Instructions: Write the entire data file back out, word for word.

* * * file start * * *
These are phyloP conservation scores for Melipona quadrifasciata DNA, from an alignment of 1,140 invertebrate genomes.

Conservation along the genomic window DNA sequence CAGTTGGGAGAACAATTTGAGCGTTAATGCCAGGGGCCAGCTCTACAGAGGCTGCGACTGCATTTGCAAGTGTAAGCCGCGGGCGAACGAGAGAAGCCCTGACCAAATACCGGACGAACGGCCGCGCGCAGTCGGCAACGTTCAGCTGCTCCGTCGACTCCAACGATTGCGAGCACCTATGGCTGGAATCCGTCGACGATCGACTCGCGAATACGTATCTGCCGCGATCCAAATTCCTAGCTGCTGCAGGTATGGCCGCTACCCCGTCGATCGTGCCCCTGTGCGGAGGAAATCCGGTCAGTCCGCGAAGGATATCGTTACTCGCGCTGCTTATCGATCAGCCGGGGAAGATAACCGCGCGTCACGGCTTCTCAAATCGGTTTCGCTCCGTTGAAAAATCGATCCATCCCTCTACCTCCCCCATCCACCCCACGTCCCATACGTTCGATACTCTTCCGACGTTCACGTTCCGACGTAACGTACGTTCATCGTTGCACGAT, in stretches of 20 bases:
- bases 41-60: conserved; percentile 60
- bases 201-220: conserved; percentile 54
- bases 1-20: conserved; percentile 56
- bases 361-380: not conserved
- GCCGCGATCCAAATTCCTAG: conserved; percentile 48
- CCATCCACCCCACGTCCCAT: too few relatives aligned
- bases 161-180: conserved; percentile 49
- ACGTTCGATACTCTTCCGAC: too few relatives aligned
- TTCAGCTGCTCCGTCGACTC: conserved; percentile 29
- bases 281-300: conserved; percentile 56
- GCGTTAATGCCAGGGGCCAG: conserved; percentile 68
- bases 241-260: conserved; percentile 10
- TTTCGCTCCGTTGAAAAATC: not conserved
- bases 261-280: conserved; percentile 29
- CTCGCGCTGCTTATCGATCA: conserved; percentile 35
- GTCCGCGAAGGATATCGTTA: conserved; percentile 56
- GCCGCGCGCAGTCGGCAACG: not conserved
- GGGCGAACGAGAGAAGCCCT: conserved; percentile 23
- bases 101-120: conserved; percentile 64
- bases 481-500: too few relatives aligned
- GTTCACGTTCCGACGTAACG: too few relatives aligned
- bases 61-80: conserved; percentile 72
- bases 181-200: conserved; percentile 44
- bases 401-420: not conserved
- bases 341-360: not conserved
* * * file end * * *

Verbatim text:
These are phyloP conservation scores for Melipona quadrifasciata DNA, from an alignment of 1,140 invertebrate genomes.

Conservation along the genomic window DNA sequence CAGTTGGGAGAACAATTTGAGCGTTAATGCCAGGGGCCAGCTCTACAGAGGCTGCGACTGCATTTGCAAGTGTAAGCCGCGGGCGAACGAGAGAAGCCCTGACCAAATACCGGACGAACGGCCGCGCGCAGTCGGCAACGTTCAGCTGCTCCGTCGACTCCAACGATTGCGAGCACCTATGGCTGGAATCCGTCGACGATCGACTCGCGAATACGTATCTGCCGCGATCCAAATTCCTAGCTGCTGCAGGTATGGCCGCTACCCCGTCGATCGTGCCCCTGTGCGGAGGAAATCCGGTCAGTCCGCGAAGGATATCGTTACTCGCGCTGCTTATCGATCAGCCGGGGAAGATAACCGCGCGTCACGGCTTCTCAAATCGGTTTCGCTCCGTTGAAAAATCGATCCATCCCTCTACCTCCCCCATCCACCCCACGTCCCATACGTTCGATACTCTTCCGACGTTCACGTTCCGACGTAACGTACGTTCATCGTTGCACGAT, in stretches of 20 bases:
- bases 41-60: conserved; percentile 60
- bases 201-220: conserved; percentile 54
- bases 1-20: conserved; percentile 56
- bases 361-380: not conserved
- GCCGCGATCCAAATTCCTAG: conserved; percentile 48
- CCATCCACCCCACGTCCCAT: too few relatives aligned
- bases 161-180: conserved; percentile 49
- ACGTTCGATACTCTTCCGAC: too few relatives aligned
- TTCAGCTGCTCCGTCGACTC: conserved; percentile 29
- bases 281-300: conserved; percentile 56
- GCGTTAATGCCAGGGGCCAG: conserved; percentile 68
- bases 241-260: conserved; percentile 10
- TTTCGCTCCGTTGAAAAATC: not conserved
- bases 261-280: conserved; percentile 29
- CTCGCGCTGCTTATCGATCA: conserved; percentile 35
- GTCCGCGAAGGATATCGTTA: conserved; percentile 56
- GCCGCGCGCAGTCGGCAACG: not conserved
- GGGCGAACGAGAGAAGCCCT: conserved; percentile 23
- bases 101-120: conserved; percentile 64
- bases 481-500: too few relatives aligned
- GTTCACGTTCCGACGTAACG: too few relatives aligned
- bases 61-80: conserved; percentile 72
- bases 181-200: conserved; percentile 44
- bases 401-420: not conserved
- bases 341-360: not conserved